The bee invasion is underway.
About 560 billion bees have arrived in the 35,000 acres of almond orchards surrounding Manteca, Ripon, and Escalon.
Almonds are starting to bud a full week earlier than normal due to the dry weather forcing beehive brokers such as Manteca’s Charleen Carroll to scramble to meet the needs of her clients.
“It’s been challenging this year to get and place enough hives but then again it is challenging every year,” said Carroll who is keeping as busy as the bees she brokers this month.
A costly winter bee die-off this past year has proven problematic for many in the beekeeping industry whose commercial box hives pollinate $15 billion worth of crops in the United States.
And the lion’s share of crops benefitting from busy bees is almonds.
In California, there are 860,000 acres of nut bearing almond orchards including 35,000 acres in the South San Joaquin Irrigation District. It is a $4.34 billion statewide crop with San Joaquin County’s share coming in at $469 million. Most of that is from orchards around Manteca, Ripon, and Escalon.
Almonds are also the biggest export crop for California $42.6 billion farming industry that account for $18.8 billion in exports and 15 percent of the nation’s receipts for crops. Eighty percent of the world’s almonds are grown in California. The biggest foreign buyers are China, India, France, Germany, and Canada.
That means there is a lot riding on the bees that Carroll has been helping match beekeepers from across the country with almond growers for the past 35 years. The more the bees cross pollinate the white and pink blooms the better the odds are for bigger yields.
The California almond pollination season is the biggest mobilization of bee hives in the world. It brings hives from the majority of states in the Lower 48 to California. Almonds are also the first crop to get pollinated by bees each year.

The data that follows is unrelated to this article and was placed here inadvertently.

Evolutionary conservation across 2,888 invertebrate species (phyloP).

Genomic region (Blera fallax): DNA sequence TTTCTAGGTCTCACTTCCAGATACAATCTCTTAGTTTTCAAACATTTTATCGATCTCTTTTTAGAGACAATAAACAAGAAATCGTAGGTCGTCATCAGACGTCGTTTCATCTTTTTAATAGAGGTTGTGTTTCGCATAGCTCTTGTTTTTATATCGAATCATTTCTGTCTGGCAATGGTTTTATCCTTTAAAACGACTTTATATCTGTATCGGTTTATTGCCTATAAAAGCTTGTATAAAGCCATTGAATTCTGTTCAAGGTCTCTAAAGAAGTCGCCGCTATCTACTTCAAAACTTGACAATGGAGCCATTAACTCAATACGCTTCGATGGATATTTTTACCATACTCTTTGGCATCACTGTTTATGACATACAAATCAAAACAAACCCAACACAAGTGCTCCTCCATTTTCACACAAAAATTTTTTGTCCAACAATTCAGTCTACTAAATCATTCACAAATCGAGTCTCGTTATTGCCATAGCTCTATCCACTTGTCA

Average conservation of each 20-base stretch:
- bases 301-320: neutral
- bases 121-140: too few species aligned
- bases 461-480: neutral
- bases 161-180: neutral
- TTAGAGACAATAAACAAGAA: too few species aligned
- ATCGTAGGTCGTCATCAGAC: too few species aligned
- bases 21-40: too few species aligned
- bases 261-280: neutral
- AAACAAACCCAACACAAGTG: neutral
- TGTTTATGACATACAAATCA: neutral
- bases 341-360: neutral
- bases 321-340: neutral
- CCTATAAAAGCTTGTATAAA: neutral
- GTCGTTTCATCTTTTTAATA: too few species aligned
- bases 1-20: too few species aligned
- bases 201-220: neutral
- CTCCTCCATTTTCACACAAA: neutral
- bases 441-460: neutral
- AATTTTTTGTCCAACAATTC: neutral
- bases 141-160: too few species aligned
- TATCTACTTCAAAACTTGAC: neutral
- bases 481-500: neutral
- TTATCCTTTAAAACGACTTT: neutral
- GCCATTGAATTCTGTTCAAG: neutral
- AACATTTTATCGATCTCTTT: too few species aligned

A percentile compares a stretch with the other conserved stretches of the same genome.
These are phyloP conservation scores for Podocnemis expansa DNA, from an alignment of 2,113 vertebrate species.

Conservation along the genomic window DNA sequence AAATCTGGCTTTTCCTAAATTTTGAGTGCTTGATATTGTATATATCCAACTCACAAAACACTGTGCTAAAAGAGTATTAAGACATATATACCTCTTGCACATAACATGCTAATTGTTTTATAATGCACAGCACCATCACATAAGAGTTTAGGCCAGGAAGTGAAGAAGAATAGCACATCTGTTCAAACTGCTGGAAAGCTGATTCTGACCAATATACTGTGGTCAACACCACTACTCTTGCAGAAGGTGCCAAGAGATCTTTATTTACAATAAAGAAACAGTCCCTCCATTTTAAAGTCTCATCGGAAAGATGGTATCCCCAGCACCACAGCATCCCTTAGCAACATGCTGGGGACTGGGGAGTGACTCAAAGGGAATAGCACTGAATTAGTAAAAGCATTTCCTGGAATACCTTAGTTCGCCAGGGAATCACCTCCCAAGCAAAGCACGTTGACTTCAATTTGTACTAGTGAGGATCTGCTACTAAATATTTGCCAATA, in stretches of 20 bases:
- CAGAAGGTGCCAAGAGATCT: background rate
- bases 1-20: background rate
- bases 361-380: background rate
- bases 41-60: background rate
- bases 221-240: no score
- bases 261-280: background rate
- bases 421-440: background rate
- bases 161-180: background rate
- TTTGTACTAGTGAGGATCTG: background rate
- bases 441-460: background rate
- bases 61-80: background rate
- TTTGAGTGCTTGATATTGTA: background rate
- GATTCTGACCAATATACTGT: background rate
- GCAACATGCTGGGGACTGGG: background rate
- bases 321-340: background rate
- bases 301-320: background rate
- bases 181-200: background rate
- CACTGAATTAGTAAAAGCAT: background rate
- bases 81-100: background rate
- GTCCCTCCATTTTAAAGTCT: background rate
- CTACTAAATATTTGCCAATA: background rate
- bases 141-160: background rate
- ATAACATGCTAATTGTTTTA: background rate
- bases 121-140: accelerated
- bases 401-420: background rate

There are roughly 80,000 bees per hive. Typically farmers need about two hives per acre. Given that California has 750,000 acres in almonds that’s a lot of hives not to mention bees. There are a a handful of bee brokers in the Central Valley that bring beekeepers from as far away as Texas and Montana to almond growers who need the bees. Carroll places bees from Manteca to as far south as Fresno.
Besides simply brokering the placement of bee hives, Carroll also goes out into the orchards where they are placed to make spot inspections to make sure the bees are adequately producing. If they aren’t it will cost the growers significantly when harvest rolls around.
The fact temperatures are starting to warm up bodes well for the farmers as does the fact the weather outlook doesn’t call for heavy rain in the coming months.
Almond growers rely almost exclusively on honey bees for pollination. They have seen the price of bee rentals increase 30 percent since 2006
That’s the year when bee colony die-offs dubbed “colony collapse disorder” where adult bees vanish from hives leaving behind the queen and younger bees. The die-off rate for the past decade has been around 30 percent while a 19 percent die-off rate is considered sustainable.,
Adding to the problem is the fact there are 2.5 million honey producing colonies kept by professional beekeepers. The US Department of Agriculture indicated that has remained unchanged since 2000. The number of commercial bee colonies has been dropping steadily since the 1940s when there were 6 million hives.